Using Sky Guide – Tips for Night Photography
Sky Guide is a great app for star gazing but did you know it is also a very useful tool for creating your night sky photography plans? I use it for planning milky way shots, eclipses, meteor showers, star gazing, planet ID and more. It is certainly one of my favorite apps for the iPhone and it’s just plain fun! I want to share with you a couple tips for setting up Sky Guide to make creating a night sky photography plan even easier.
Turn on the Ecliptic
Before we begin, you need to visit the app settings to turn on the Ecliptic. This is an important feature for locating planets and the moon when using Sky Guide. The ecliptic is essentially the plane of the planets. They all circulate in generally a flat plane around the sun. Being able to see the ecliptic makes locating planetary objects within our solar system much easier. Go to Main Menu > Preferences > Ecliptic to turn it on. While you’re in the settings, I have also enabled Constellations, Horizon, & Labels. You can experiment with turning on and off different features to configure the app to your preferences.
Align the Compass
When you first open Sky Guide, you will see a little compass arrow in the upper right corner of the screen. Tap that arrow to turn the compass on. This should align the sky view screen. Hold your phone up to the sky and double check the compass alignment. Look for a little N, S, E or W just below the horizon to indicate compass direction. Make sure the compass is oriented correctly, i.e. west is really west. If so, you’re ready to start. If not, slowly move your phone around in various directions to help the compass orient itself. Please be aware use of a magnetic phone case can interfere with proper alignment of the compass. If it is a problem, it’s probably best to remove your case. Side note: I often use photography gloves with flip over finger tips. These gloves often have magnets to hold the finger tips back which can also interfere with the orientation of the compass.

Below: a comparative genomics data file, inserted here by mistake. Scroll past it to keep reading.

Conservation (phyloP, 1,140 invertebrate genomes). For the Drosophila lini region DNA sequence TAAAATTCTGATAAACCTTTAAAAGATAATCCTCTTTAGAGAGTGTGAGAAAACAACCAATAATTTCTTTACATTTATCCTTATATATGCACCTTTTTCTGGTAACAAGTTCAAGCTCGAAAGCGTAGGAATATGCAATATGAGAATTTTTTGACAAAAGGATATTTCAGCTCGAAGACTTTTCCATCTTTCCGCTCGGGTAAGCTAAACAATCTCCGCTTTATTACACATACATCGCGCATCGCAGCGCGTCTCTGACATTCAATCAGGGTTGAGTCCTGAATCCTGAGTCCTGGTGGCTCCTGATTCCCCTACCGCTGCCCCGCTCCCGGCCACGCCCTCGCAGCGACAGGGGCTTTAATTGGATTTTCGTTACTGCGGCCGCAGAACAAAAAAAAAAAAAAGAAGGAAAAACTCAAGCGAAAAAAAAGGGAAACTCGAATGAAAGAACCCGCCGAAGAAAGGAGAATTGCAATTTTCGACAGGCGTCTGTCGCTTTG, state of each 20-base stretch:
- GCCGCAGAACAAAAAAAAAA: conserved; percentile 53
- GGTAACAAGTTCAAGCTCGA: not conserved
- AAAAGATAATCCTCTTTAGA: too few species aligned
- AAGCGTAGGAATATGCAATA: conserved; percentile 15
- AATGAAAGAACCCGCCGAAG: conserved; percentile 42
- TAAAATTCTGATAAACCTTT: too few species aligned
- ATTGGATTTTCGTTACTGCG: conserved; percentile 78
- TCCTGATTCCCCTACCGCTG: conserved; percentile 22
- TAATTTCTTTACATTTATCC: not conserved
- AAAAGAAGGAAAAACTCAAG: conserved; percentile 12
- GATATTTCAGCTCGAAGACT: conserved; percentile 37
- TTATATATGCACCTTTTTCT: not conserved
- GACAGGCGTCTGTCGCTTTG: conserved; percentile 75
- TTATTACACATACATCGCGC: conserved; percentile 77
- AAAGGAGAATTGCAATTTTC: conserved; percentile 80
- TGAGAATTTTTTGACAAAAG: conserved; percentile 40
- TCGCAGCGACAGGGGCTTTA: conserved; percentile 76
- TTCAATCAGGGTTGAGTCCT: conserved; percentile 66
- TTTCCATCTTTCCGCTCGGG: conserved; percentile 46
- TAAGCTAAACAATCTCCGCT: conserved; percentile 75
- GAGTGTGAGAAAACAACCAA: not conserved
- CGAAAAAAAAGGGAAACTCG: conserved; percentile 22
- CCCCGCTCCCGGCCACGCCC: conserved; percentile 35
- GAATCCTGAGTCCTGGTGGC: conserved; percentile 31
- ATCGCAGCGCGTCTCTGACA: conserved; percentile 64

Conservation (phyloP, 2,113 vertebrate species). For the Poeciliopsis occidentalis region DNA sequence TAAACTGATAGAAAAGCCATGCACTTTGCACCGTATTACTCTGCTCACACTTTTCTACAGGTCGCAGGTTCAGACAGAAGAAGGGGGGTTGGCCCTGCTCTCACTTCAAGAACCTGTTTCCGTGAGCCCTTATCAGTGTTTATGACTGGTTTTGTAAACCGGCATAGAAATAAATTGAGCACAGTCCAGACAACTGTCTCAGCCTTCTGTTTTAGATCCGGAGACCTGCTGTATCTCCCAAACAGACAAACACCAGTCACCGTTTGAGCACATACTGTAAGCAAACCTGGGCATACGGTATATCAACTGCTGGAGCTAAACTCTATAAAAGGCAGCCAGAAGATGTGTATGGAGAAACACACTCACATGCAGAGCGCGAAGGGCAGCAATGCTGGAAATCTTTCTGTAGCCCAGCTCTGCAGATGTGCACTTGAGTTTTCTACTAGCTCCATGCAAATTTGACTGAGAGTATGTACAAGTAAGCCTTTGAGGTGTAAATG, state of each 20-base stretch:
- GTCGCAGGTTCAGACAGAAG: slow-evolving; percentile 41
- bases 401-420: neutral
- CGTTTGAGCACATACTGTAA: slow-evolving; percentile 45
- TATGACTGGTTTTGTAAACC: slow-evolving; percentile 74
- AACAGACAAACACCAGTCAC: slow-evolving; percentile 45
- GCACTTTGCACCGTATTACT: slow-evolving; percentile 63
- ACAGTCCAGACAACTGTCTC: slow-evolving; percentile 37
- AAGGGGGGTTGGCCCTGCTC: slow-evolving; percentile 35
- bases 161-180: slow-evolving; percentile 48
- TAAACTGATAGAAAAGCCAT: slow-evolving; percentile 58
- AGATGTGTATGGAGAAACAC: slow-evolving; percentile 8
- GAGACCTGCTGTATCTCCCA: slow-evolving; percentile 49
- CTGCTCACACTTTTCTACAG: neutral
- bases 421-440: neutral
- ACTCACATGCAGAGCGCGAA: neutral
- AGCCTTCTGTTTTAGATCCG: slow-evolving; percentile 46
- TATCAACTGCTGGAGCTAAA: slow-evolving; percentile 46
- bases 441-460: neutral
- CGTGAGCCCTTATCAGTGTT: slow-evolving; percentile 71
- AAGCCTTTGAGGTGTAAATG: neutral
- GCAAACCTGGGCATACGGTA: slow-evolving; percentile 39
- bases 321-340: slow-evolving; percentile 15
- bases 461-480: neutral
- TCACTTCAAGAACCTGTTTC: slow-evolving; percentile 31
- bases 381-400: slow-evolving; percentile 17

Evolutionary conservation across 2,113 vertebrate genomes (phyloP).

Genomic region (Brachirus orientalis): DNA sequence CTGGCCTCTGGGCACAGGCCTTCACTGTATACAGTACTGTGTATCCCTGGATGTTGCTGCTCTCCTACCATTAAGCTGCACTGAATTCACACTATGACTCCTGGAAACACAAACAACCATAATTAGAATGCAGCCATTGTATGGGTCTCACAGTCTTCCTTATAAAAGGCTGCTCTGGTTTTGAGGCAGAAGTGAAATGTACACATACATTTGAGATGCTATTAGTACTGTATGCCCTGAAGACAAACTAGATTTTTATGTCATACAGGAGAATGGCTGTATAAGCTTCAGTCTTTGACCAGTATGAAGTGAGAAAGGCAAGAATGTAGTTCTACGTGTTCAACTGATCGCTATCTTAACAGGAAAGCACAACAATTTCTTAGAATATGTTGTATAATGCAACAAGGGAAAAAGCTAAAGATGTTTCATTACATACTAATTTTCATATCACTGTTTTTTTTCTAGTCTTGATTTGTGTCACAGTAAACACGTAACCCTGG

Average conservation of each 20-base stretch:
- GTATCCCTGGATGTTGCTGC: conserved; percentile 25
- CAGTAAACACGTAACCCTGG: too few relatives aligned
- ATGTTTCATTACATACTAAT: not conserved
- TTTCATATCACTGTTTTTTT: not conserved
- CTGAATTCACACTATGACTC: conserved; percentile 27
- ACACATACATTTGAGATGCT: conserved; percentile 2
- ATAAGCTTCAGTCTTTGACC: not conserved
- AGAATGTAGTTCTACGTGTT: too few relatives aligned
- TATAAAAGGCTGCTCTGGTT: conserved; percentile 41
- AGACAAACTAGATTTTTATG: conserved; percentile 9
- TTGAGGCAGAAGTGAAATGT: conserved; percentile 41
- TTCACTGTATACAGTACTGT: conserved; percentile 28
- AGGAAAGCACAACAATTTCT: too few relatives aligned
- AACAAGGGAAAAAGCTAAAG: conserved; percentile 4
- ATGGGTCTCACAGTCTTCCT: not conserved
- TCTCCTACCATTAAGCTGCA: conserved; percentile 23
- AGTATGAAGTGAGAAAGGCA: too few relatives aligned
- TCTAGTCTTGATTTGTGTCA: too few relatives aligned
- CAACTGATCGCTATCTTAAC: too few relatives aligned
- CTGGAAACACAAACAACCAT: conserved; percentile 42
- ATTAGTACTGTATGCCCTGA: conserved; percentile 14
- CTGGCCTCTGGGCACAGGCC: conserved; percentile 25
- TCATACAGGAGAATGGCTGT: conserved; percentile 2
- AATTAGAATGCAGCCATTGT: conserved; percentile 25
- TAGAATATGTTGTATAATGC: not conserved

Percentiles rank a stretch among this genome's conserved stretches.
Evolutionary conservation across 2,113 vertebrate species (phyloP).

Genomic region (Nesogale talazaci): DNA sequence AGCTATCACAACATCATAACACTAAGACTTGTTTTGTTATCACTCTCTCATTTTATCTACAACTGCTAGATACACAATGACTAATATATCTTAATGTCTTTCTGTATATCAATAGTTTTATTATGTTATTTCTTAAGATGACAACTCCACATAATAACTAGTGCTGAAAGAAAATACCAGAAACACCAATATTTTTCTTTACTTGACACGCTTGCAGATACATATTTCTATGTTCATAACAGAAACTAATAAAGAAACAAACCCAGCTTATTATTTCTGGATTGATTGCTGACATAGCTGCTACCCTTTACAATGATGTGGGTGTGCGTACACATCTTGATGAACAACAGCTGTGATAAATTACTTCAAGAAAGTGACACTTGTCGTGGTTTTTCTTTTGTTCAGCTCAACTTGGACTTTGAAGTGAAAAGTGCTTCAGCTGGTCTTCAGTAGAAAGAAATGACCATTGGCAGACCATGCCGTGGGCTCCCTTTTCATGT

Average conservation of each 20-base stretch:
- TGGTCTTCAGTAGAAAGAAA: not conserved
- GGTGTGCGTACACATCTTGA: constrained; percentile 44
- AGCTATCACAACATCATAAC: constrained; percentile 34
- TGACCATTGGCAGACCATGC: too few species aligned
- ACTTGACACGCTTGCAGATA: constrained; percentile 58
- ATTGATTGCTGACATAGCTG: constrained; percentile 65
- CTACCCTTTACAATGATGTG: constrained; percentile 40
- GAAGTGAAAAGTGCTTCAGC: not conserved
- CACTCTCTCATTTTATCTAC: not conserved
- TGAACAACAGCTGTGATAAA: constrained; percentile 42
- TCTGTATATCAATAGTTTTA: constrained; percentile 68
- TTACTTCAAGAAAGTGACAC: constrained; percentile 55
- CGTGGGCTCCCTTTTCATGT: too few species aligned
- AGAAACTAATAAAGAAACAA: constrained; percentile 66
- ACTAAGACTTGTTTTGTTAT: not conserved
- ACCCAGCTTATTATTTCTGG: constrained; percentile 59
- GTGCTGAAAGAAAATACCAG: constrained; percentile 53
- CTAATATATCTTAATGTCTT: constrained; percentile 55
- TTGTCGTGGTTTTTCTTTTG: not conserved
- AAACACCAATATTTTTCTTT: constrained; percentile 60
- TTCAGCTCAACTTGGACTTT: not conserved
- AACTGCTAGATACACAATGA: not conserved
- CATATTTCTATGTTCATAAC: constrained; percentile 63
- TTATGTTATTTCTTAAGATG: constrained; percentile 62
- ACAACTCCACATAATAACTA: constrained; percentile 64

Select the Time
To see sky events on a specific date in the future, tap the time indicator in the upper left corner of the screen, then tap on the little calendar icon. You will see two options, Current Time and Select Time. Choose the Select Time option and scroll to the date you are interested in reviewing. Another option to set the future time is go to the menu, the gear icon in the lower left corner. Choose Time & Date > Select Time. I usually choose a time an hour or two prior to the event.
Click the X to close the Menu and take you back to the sky view screen. Double check that the new date is in the top information bar.
Now look for the Ecliptic we turned on earlier. It is a dotted yellow line in the view screen. You will find the moon also on this plane. Move your phone around following the yellow line until you see your object, moon or planet, etc. You can even see straight down through the Earth which is very helpful when trying to determine when & where the Moon or planet will be rising above the horizon. I should mention that being near a tall object, mountain or tall building, etc. can certainly impact when a sky object will become visible in your specific location. The further back you are from an obstacle, the more accurate the readings will be.
Get your Readings
Press the fast forward button to begin moving forward. Each time you press the fast forward button the view screen will speed up. Pressing the backwards button will slow down the speed. Pressing the pause button will stop the flow. You will notice that the sky view displays how the sky will look at your selected time. When you are fast forwarding, watch as the sky features move across the the screen. When the sky event you are waiting for gets into the sky position you want, press pause and make a note of the time stamp. Use this information to create your photography plan. Now you know what time you need to be set up with your camera to capture the shot you desire.
In conclusion, this is such a simple and accurate way to anticipate sky events. Some sky events like eclipses, are animated to show the darkening of the moon or sun at the times they will really be changing which is just plain cool. It is a great app for sky gazing but also quite useful for planning night photography shots too.
If you enjoyed this article, you might also enjoy my post on Creating a Eclipse Photography Plan
Sky Guide is available in the Apple App store for only $2.99. Enjoy! 🙂